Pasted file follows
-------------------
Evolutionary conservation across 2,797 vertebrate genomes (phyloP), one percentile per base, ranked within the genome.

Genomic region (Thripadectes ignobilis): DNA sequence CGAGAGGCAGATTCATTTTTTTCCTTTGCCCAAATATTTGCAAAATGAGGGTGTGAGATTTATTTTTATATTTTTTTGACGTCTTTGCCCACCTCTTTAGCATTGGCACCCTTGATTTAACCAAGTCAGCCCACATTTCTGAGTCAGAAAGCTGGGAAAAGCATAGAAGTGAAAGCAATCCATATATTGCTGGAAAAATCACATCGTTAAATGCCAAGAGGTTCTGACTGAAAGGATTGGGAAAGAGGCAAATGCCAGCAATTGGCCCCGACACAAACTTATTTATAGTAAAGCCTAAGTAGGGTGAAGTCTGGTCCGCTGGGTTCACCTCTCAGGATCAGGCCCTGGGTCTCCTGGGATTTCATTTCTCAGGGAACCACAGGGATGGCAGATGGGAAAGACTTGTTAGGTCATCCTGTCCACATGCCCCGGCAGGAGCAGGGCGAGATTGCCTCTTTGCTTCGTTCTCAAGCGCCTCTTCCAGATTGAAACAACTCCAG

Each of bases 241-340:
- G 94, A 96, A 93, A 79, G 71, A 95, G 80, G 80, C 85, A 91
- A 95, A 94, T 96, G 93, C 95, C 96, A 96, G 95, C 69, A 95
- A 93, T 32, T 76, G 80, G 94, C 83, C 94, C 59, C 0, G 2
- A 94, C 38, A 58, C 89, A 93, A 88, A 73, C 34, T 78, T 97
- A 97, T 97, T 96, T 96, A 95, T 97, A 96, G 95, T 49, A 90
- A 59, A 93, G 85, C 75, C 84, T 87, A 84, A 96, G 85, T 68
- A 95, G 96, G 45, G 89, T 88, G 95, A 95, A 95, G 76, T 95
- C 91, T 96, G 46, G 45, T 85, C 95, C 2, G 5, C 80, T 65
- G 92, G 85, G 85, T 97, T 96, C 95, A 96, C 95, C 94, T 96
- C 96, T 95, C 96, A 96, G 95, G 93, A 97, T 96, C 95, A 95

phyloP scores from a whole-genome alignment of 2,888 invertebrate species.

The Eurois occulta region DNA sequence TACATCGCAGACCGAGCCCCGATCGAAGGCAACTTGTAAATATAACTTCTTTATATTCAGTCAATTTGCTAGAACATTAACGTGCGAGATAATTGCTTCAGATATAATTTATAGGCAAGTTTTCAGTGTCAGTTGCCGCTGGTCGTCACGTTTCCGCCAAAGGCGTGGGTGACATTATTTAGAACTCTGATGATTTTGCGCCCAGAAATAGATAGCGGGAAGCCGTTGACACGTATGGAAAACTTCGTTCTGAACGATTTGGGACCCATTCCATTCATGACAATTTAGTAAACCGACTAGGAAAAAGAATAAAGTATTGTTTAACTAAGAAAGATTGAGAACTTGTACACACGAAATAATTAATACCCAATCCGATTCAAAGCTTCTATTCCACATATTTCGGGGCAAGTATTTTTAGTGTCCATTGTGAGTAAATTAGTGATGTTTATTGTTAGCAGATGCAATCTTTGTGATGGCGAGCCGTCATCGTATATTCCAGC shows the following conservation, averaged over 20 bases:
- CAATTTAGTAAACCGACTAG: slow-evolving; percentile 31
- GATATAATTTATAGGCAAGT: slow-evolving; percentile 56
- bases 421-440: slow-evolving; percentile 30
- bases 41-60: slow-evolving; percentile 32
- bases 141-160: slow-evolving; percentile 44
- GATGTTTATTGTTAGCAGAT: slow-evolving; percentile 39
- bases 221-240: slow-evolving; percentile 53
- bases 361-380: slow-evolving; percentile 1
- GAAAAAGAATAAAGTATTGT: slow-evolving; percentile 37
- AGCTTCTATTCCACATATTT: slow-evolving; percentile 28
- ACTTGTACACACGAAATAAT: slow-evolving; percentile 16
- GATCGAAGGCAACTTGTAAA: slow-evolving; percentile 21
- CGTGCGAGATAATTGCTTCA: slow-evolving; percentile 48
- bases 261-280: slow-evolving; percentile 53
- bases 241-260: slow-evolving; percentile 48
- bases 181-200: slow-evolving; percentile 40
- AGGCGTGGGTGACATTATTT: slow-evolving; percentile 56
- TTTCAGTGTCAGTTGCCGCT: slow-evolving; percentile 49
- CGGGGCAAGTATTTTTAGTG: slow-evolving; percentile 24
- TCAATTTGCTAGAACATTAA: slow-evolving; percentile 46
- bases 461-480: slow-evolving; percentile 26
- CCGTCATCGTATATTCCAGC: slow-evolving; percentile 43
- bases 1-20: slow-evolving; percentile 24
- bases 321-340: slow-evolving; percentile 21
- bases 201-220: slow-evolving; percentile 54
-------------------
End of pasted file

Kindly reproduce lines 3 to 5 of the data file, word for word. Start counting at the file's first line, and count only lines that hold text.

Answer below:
Each of bases 241-340:
- G 94, A 96, A 93, A 79, G 71, A 95, G 80, G 80, C 85, A 91
- A 95, A 94, T 96, G 93, C 95, C 96, A 96, G 95, C 69, A 95